“At neutral pH, it is necessary to observe over longer periods of time when using our approach. Despite the fact that apoptosis did not occur rapidly at neutral pH, he continued to test resolutely for another three or four hours and was finally successful. If our strategy works at neutral pH, it can be used to develop treatments. It’s wonderful that this breakthrough was made by a student who doesn’t believe what his teacher said,” says Professor Sudo.

Shin Nakao is the name of the sixth-year pharmacy student who was the driving force behind these results. “I wanted to make the conditions applicable to patients, which can’t be done at pH 9. So I tried our approach at pH 7. It worked, so I’m glad I tried,” he recalls modestly.

With the Sustainable Development Goals as key guiding principles

Professor Sudo will continue his research on rhodopsin, which is based on the concept of using light for medicine. “Light is the ultimate source of energy for all life, and we receive it every day. If light can be used for medicine, such approaches will be available in both developed and developing countries,” he says. With the UN SDGs (Sustainable Development Goals) as important indicators, Prof. Sudo’s group focuses particularly on Goal 3 “Ensure healthy lives and promote well-being for all at all ages” , the 7th goal “Ensure access to affordable services, reliable, sustainable and modern energy” and the 10th goal “Reduce inequalities within and between countries”.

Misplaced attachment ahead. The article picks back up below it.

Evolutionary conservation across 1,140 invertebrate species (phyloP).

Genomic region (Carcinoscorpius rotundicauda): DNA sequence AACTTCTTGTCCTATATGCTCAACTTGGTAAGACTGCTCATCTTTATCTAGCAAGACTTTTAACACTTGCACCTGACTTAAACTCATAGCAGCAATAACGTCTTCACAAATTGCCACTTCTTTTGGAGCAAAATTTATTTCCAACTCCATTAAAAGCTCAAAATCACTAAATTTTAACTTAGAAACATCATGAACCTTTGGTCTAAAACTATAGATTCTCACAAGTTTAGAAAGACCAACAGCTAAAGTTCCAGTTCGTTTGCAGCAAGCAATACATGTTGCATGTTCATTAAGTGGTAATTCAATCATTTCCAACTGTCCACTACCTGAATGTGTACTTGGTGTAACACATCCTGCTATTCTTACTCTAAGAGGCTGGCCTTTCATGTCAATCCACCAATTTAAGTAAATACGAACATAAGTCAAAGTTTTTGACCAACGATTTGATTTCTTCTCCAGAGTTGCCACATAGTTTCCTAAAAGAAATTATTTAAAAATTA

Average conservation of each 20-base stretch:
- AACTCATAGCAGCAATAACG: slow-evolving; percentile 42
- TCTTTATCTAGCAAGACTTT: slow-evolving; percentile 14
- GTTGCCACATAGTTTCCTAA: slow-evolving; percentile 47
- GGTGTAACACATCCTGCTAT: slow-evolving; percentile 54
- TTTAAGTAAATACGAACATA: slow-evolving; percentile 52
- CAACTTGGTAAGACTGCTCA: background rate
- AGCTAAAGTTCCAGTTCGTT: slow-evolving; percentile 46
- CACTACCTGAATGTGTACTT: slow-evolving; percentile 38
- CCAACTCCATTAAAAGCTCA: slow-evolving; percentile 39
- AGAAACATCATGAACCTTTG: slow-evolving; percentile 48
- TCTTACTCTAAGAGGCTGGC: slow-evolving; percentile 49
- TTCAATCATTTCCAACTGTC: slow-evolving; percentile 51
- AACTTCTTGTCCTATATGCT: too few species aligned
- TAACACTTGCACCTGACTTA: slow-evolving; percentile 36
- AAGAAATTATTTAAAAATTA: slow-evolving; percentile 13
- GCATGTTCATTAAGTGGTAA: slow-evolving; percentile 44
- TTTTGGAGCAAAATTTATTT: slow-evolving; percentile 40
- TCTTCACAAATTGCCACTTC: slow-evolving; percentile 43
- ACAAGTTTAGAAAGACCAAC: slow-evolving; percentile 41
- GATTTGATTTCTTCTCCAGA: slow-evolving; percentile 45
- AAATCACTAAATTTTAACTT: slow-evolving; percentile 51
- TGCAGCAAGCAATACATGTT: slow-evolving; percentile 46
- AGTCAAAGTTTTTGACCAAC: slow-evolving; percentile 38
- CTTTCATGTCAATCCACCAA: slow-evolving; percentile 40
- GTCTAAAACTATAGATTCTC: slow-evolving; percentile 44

It is said that Goethe, the great poet of the 18th and 19th centuries, said on his deathbed: “Mehr Licht! (More light!)” Whatever the original meaning of this phrase, it always comes to mind whenever we hear keywords related to modern technology such as renewable energy, photocatalysis and optical communications. . Human beings, including those working in the field of medicine, have many opportunities to solve the problems they face with “more light”.



(KUSAKA Takeo/Science Portal Editorial Department) The original article was provided by Science Portal and translated by Science Japan)